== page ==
At 24 h after ERCP, the presence of abdominal pain determined the requirement for re-repeat laboratory values; otherwise, the patients were discharged. The patients who experienced abdominal pain also had increased levels of amylase, CRP and WBC. This is likely due to pancreatic inflammation and is consistent with the literature.

In our study, a history of pre-ERCP cholangitis requiring emergent care and procedural Wirsung duct cannulation requiring contrast media opacification were found to be statistically significant factors for the development of PEP (cholangitis: p = 0.048, Wirsung cannulation: p = 0.019). Pre-ERCP cholangitis is not mentioned as a risk factor in most studies about PEP, but Wirsung cannulation, although there are inconsistent data, was found as a risk factor for PEP. Guidewire use and pancreatic duct stent placement were recommended in several studies [9, 23, 24]. However, it must be kept in mind that the number of attempts and pancreatic stents also affect the incidence rate of PEP. As a last point, in the latest literature the data about the follow-up timing for the development of PEP is scarce. However, when we evaluate studies which suggest that amylase/lipase levels obtained at the 4th h may predict PEP, a common method of prediction suggested in the last 15–20 years, we see that the physical evaluation may not be meaningful at this post-procedural time [25, 26]. Our study reveals that abdominal evaluation of pain is meaningful at the 12th h.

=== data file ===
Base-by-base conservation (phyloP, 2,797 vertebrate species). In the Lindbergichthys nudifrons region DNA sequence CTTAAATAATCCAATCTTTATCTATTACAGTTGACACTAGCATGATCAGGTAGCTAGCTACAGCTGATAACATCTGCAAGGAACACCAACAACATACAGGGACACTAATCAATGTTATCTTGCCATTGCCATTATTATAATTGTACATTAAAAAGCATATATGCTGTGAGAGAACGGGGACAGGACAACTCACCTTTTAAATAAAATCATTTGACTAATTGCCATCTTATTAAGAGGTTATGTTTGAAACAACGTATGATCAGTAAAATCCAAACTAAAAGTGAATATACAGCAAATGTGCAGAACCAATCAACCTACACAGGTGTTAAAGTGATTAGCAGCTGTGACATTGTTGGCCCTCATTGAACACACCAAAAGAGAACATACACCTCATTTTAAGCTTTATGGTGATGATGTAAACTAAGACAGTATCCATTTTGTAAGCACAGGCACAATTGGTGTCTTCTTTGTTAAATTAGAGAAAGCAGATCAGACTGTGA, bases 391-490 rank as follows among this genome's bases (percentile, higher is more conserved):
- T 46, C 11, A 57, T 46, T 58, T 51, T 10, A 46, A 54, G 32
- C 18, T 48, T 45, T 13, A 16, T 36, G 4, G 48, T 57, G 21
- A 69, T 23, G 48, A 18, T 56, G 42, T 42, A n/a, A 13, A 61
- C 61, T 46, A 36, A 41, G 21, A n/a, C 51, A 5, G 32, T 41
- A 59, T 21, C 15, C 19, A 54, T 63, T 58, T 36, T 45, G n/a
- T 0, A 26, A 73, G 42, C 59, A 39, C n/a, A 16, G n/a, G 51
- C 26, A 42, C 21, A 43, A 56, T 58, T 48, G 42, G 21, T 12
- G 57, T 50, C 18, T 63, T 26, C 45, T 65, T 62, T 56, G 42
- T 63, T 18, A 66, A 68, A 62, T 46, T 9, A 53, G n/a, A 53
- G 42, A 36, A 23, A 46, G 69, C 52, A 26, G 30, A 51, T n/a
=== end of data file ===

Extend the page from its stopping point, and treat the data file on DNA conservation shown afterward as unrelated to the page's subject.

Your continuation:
Amylase level increase was most apparent 12 h after ERCP and significantly higher (p < 0.001) for the development of PEP. The first abdominal pain evaluation and examination is meaningful at the 12-hour timepoint because insufflation during the procedure and other causes of abdominal pain may result in misinterpretation.

Conflict of interest

The authors declare no conflict of interest.